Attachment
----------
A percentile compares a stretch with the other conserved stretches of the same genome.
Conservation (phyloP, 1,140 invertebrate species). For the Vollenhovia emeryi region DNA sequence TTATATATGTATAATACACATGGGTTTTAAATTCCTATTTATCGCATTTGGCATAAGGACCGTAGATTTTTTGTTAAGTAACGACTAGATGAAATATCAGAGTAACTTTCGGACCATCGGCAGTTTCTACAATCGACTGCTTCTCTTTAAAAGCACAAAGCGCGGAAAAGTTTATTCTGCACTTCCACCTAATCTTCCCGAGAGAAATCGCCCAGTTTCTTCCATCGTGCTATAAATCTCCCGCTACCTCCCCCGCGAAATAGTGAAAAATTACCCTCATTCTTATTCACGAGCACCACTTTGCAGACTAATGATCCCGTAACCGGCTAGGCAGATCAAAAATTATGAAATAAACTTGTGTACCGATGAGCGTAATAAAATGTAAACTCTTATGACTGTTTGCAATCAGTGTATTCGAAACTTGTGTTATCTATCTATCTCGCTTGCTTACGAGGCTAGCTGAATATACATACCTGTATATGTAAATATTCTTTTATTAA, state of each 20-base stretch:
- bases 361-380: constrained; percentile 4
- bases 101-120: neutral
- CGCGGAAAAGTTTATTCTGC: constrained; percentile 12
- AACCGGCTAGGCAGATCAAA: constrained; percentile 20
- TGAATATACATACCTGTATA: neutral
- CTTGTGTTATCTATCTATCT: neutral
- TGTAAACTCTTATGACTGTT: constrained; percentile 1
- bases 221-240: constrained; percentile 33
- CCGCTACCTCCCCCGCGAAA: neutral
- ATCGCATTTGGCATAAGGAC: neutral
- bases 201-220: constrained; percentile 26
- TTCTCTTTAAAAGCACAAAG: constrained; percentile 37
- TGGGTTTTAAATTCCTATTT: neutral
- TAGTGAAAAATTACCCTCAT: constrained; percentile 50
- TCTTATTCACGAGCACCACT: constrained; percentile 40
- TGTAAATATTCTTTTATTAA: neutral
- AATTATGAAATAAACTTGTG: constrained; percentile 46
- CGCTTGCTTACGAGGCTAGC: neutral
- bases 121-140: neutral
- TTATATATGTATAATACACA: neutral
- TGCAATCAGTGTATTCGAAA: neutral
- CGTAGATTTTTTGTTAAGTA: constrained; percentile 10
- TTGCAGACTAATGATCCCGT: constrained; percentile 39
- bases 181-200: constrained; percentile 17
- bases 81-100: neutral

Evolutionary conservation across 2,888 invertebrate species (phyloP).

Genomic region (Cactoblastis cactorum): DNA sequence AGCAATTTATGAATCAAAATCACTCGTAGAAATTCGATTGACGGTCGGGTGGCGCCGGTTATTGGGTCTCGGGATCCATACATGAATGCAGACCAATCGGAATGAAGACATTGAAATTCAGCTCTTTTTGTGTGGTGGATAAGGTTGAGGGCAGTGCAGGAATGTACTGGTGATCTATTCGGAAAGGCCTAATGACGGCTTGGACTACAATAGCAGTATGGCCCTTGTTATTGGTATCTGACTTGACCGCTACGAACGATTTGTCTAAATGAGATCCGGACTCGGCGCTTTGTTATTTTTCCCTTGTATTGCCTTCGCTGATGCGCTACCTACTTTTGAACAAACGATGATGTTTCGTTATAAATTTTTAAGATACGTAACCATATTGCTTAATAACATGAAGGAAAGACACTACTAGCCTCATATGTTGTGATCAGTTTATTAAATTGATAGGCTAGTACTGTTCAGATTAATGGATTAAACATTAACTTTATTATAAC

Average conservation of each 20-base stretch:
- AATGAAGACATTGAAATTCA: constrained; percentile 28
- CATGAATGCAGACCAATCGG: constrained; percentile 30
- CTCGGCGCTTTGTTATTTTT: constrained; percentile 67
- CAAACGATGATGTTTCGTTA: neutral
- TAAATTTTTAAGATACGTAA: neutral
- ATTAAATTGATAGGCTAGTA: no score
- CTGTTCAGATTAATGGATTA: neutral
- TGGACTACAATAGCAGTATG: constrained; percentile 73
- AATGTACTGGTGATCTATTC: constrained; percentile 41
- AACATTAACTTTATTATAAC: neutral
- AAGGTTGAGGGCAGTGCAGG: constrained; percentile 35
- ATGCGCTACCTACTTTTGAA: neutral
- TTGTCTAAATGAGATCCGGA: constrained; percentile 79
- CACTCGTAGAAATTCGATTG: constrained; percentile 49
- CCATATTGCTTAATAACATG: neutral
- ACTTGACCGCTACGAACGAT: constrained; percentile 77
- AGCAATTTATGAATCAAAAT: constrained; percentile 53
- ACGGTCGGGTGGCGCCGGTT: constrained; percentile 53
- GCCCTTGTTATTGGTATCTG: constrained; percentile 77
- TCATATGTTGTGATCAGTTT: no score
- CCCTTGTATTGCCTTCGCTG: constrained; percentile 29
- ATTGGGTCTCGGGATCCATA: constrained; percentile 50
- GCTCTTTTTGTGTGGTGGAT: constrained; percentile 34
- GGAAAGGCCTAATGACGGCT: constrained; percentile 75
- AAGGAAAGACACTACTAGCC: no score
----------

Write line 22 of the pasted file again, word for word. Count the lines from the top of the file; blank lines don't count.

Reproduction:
- TTATATATGTATAATACACA: neutral